And giving a nod, up the chimney he rose;
He sprang to his sleigh, to his team gave a whistle,
And away they all flew like the down of a thistle.
But I heard him exclaim, ere he drove out of sight,
"Happy Christmas to all, and to all a good-night."
flock by night.
And, lo, the angel of the Lord came upon them, and the glory of the Lord shone round about
them; and they were sore afraid.
And the angel said unto them, Fear not; for, behold, I bring you good tidings of great joy, which
shall be to all people.
For unto you is born this day in the city of David a Savior, which is Christ the Lord.
And this shall be a sign unto you; Ye shall find the babe wrapped in swaddling clothes, lying in a
And suddenly there was with the angel a multitude of the heavenly host praising God, and saying,
Glory to God in the highest,
and on earth peace,
good will toward men.
The Role Of Tradition
There is no other nation that clings to the past with the tenacity of the British. The Briton has a sense of the continuity of history. He loves to go through his ancient ceremonies as he has always performed them with the consciousness that he is keepнng faith with his ancestors, that he is maintaining the community they created. He does not often change his manner of carrying out official acts, and if ever he does, the new method at once becomes the tradition.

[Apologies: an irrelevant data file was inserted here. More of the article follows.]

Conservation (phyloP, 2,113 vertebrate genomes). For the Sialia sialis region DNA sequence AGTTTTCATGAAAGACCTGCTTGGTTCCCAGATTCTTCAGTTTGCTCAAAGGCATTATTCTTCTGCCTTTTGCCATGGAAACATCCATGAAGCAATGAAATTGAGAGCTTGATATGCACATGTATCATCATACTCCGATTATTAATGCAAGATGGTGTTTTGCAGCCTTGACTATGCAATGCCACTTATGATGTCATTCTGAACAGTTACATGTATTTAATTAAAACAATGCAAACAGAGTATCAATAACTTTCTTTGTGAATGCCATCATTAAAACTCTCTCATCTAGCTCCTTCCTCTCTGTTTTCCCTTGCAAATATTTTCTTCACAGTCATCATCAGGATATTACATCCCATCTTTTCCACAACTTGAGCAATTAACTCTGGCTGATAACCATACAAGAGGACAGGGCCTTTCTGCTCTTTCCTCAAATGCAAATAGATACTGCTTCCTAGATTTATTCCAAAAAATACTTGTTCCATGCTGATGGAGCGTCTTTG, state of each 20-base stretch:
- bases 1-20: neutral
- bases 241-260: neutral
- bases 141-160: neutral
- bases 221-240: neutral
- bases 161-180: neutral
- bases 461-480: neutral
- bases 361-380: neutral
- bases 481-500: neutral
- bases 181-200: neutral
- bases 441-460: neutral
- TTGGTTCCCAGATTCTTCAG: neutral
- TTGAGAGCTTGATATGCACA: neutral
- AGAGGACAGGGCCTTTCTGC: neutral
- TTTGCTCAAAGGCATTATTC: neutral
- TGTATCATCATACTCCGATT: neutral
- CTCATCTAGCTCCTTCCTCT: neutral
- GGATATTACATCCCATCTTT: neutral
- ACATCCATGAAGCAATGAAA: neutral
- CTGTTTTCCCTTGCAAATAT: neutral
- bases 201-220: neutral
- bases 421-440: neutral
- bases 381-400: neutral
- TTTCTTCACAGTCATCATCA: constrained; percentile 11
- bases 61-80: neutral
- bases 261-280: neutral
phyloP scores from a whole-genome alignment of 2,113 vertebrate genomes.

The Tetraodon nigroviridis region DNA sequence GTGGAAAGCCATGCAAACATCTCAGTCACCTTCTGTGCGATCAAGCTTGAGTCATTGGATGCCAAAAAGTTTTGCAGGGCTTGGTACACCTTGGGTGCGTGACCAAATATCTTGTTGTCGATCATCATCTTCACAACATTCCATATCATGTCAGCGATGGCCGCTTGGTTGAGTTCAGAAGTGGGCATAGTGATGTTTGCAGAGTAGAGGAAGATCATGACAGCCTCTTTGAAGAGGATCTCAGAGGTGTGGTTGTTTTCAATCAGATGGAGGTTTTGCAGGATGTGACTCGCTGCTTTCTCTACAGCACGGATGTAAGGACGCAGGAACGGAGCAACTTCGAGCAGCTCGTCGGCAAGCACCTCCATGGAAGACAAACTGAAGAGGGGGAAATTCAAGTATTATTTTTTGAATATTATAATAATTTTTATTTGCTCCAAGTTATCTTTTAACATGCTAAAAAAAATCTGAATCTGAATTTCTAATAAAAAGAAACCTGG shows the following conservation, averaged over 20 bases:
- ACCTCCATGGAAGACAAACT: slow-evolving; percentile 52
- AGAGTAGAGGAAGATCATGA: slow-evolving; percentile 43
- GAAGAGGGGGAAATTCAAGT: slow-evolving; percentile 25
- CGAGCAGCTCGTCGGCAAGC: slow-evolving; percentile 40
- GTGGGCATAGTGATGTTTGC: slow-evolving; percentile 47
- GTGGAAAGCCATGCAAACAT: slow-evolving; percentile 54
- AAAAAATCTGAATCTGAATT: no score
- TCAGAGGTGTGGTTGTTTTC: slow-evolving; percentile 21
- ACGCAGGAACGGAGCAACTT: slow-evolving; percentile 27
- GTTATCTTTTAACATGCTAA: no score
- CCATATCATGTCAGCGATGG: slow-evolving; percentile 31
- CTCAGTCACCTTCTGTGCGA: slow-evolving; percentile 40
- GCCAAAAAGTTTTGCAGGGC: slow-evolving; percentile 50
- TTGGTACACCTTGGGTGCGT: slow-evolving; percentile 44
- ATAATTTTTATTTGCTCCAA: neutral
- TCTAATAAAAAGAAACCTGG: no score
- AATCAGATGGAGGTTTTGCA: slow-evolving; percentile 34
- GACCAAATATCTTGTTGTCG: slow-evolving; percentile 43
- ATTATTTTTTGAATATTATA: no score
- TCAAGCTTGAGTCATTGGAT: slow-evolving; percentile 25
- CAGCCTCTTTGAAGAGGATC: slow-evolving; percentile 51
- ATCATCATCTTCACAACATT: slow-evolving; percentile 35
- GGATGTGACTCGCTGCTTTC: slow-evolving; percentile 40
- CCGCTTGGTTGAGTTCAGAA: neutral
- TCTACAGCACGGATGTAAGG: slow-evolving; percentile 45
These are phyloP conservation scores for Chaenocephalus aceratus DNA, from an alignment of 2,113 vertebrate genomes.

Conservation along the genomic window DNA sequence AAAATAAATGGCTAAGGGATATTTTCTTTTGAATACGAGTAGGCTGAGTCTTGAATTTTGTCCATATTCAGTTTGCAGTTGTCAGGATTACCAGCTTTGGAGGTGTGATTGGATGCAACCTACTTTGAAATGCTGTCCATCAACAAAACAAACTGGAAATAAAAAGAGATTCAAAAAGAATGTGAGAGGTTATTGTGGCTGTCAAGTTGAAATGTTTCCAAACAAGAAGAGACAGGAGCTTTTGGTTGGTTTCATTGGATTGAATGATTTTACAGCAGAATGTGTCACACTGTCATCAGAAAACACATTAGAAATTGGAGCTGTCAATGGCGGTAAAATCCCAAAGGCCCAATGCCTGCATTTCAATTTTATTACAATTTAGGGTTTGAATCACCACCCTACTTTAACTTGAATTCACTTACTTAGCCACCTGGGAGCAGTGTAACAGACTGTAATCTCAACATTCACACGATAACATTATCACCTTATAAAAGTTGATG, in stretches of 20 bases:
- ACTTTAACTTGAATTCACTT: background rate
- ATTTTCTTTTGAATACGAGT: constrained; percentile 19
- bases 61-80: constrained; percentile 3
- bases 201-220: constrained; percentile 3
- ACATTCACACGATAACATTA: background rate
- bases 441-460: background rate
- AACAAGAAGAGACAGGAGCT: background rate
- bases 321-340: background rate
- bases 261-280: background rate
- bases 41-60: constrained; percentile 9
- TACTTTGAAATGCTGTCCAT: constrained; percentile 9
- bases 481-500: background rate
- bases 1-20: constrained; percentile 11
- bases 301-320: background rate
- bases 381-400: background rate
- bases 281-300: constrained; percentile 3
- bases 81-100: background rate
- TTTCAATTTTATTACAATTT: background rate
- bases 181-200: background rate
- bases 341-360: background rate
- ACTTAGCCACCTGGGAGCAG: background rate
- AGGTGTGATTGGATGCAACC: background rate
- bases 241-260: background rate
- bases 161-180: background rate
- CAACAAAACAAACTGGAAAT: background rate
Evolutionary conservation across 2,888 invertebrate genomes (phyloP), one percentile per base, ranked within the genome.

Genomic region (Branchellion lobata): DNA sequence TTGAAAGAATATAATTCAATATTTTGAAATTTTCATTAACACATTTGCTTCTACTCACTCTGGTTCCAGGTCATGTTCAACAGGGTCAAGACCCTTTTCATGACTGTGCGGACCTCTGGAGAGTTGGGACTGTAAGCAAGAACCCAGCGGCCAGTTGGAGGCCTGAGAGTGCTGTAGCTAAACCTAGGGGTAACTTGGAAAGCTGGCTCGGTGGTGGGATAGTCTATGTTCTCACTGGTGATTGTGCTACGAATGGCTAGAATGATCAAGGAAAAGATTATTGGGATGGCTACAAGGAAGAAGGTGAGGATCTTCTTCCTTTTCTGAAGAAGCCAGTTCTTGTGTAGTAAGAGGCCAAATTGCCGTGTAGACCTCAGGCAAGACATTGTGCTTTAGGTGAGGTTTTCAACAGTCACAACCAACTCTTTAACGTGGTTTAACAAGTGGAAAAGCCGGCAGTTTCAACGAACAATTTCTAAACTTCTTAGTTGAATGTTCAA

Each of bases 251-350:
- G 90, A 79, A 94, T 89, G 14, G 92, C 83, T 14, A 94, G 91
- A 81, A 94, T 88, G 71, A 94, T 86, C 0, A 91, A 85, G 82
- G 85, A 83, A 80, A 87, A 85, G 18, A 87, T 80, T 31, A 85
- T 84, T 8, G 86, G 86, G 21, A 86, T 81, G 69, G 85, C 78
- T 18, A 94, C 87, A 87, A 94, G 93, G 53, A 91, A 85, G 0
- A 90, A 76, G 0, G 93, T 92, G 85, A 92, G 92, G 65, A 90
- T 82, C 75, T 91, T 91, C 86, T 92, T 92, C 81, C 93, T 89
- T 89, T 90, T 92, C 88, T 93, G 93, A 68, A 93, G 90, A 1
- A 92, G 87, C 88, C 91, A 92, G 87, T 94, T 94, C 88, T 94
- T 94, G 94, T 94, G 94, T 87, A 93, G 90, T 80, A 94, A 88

Qu'een Elizabeth the First provided one of these examples of discarding the old and supplanting it with the new. She was knitting when the list of nominees for sheriff was brought to her. Tradition decreed that she should take up her quill and make a check in ink against the name of each person whom it was her pleasure to-appoint. There was no pen handy. So Elizabeth the First, with one of her knitting needles, pricked a little hole in the parchment beside each favoured name. That is the reason why today Queen Elizabeth the Second appoints sheriffs of England by pricking holes in the listing of their names.
Even the casual visitor to London can view without effort many of the brilliant parades and spectacles in which the colour of medieval times has been preserved for ours. And if you wish you can also enter the visitors' gallery of the House of Commons and participate in the ceremony that has ruled the Commons as long as it existed. If a speaker steps across the Hne on the floor that marks the point at which he would be within sworпs length of his adversaries on the opposite side of the Chamber, the session is automatically suspended. If a rebellious member should seize the great mace, the symbol of authority that rests on the table before the Speaker's chair, and make off with it (this happened at least once), no legal business can be transacted until the mace has been restored to its position. You can also go into the House of Lords, where the glitter is more pronounced, the royal scarlet more in evidence, and where your own back will begin to ache sympathetically at the speetacle of the Lord Chancellor, so uncomfortably seated on the edge of the enormous woolsack.